What we found with practical experience in the C41 dip and dunk process, was a major density difference between the bottom two sheets, and the top two sheets on the 4x5 rack. Effectively the top two sheets were pull processed by a of a stop, compared to the bottom two sheets, which had a push of a of a stop.

Often this isnt a problem, but it wasnt great either. Our in-house solution was to simply only use the middle 4 holders for 4x5 and appropriate changes to the other formats.

C41 roll film in dip and dunk is problematic, as no matter what you do, one end of a 120 roll has to get more development than the other end.

With 35mm film this is worse, the film is so long (36 exp) that the film is hung over a roller and weighted with a single double clip. Pretty much like a tie would be draped over a coat hanger. The emulsion is always facing outwards, or should be, sometimes you get confused and the emulsion is inwards facing. Dont ask!

One must remember that with C41 and 3 minutes and 15 seconds development, it can be interesting and difficult to ensure you have consistency with various formats and the amount and way you attach and lower film.

With E6, things are a lot better, the first bath is wider and the film is dipped for 315, gets raised then lowered back into the first (elongated) bath. With the longer first bath times the error becomes what it can/could be in the shorter C41 process.

Now Im not saying dip and dunk is bad, it can be extremely efficient, as well as terrific consistency, but unless it is running with film reasonably constantly, it can be a little difficult to ensure it is bang on the money.

Now a lot has changed regarding film processing machines, as well as the formulae and film makeup. Also I am unfamiliar with the Refrema machine, but the basic concept of dip and dunk developing may be an issue in some ways.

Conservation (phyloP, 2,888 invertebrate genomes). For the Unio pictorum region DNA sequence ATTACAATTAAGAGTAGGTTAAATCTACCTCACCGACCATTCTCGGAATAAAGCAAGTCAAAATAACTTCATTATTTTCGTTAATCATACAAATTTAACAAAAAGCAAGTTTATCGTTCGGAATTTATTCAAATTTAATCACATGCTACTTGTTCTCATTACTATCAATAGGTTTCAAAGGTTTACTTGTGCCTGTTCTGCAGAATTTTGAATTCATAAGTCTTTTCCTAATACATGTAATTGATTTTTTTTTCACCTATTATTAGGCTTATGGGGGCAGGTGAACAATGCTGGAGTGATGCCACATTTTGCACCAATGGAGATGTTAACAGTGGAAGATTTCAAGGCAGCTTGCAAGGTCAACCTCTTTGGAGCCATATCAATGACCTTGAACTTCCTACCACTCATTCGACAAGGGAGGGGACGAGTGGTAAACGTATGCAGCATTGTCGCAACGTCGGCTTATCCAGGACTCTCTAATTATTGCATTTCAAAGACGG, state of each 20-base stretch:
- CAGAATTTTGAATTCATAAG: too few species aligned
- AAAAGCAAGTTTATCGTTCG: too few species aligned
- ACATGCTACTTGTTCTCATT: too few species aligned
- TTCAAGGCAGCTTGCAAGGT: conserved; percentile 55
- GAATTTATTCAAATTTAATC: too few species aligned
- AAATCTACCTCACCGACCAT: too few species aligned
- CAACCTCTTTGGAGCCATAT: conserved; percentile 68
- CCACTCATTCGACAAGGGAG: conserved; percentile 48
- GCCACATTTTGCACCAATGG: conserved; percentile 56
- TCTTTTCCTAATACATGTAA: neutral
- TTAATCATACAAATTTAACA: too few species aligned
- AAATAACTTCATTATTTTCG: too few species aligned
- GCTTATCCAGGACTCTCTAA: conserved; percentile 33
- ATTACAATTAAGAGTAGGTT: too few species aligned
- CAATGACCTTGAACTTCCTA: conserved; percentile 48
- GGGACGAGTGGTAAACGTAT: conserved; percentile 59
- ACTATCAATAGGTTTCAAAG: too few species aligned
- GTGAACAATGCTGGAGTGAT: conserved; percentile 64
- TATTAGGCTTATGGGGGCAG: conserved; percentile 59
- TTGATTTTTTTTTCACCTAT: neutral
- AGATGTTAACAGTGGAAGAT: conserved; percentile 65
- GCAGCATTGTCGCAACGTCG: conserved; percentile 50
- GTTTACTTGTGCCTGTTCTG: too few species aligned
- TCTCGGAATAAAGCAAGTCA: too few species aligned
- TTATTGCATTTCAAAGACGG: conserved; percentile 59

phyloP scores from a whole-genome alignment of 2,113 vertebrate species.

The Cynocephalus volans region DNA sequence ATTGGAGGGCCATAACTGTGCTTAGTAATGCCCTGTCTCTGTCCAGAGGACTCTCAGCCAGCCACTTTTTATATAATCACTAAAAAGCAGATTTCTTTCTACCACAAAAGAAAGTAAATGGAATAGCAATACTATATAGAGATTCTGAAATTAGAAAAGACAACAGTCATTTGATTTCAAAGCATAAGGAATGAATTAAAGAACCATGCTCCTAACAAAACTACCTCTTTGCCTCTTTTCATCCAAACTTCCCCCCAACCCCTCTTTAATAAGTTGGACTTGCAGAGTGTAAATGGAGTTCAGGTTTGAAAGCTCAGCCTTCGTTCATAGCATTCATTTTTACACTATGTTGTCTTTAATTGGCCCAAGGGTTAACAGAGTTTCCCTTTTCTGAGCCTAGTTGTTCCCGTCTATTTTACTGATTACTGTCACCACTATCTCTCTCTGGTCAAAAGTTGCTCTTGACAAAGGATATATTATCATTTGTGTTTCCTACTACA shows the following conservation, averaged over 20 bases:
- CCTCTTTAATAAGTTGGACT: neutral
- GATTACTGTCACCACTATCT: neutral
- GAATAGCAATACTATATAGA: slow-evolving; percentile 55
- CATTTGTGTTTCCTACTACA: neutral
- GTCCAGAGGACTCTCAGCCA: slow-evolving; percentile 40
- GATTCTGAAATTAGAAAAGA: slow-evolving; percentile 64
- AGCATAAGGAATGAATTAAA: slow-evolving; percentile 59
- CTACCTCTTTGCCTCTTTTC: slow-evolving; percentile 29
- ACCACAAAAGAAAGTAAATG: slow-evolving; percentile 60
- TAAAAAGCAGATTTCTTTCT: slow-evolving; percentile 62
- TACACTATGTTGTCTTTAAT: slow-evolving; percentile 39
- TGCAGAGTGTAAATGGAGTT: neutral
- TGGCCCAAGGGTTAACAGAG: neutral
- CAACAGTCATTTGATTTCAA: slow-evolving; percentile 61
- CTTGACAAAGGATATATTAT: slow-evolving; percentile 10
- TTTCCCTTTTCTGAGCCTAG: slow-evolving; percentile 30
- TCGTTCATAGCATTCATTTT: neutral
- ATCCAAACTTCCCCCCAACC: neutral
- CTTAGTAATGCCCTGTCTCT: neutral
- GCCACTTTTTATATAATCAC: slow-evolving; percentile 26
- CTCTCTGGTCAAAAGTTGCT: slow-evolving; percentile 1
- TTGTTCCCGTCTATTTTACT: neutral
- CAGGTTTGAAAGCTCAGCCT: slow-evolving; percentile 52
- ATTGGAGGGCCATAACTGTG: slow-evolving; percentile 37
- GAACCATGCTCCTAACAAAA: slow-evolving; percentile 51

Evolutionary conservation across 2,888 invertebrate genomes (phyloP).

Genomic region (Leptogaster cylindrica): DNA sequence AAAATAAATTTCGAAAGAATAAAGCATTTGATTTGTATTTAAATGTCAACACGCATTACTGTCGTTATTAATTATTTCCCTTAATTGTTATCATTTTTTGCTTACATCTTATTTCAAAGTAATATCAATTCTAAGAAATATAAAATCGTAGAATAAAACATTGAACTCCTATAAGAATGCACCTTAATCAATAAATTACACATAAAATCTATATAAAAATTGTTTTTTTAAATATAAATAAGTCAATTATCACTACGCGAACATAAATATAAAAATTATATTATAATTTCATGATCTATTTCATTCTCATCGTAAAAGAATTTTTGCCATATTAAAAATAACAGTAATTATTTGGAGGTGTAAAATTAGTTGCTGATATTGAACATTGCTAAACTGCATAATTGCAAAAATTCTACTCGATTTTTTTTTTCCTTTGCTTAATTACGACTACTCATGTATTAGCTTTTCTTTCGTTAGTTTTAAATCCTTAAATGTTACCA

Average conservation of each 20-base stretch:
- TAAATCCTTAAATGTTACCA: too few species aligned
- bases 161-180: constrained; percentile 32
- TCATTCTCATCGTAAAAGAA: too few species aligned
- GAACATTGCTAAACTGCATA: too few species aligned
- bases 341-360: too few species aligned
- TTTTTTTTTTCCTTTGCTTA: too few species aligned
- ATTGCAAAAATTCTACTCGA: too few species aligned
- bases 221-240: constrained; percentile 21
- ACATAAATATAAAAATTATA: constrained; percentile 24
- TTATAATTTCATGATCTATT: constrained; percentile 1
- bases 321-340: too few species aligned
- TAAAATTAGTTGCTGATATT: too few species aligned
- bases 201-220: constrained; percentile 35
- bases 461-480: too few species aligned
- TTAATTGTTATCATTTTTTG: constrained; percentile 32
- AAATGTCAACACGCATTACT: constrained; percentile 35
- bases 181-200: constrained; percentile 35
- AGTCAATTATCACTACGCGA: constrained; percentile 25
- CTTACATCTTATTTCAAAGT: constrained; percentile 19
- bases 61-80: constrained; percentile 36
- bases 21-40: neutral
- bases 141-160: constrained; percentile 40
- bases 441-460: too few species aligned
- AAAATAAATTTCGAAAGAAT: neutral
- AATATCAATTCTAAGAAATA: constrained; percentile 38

I just thought I would add some of my observations because I know a lot of people only know film-developing machines that they see in the one-hour retail labs. They are invariably roller transport (RT) machines and they have their issues as well, but that is another story.

My personal take on film developing is that the less a film is handled the less it may be damaged.

Mick.

David A. Goldfarb
21-Nov-2007, 07:01
Thanks for the explanation, Mick. I wasn't aware that C-41 would have different problems from E-6.

Mick Fagan
23-Nov-2007, 05:25
David, not a problem.

Mick.

David Vickery
26-Nov-2007, 00:32
To Mick's excellent description I would ad that the dip and dunk machine is much easier to keep clean and has fewer parts to break and maintain than the roller transport machines. It will save the lab lots of maintenance time.

If you have a good relationship with this lab, you can probably discuss this potential consistency problem with them and maybe they could always put your film in the same place on the racks every time. (they would probably have to actually like you to do this for you, though)

IanMazursky
2-Dec-2007, 01:38
From my experience, they must have figured out a way to mitigate the variations in the process.
My lab (LTI in nyc) uses refermas in c-41, e-6 and one other in B&W but I cant remember the manufacturer.

All of my roll (120-220) and sheets are even and consistent. They process hundreds of sheets and rolls a day.
Also most of my clients use them also. I drum scan allot of c-41 and e-6 film processed in D&D processors in sheets and rolls. They are very consistent.

I have had some variations in the past with other labs in nyc. They would not let me in back so i dont know what processors they where using.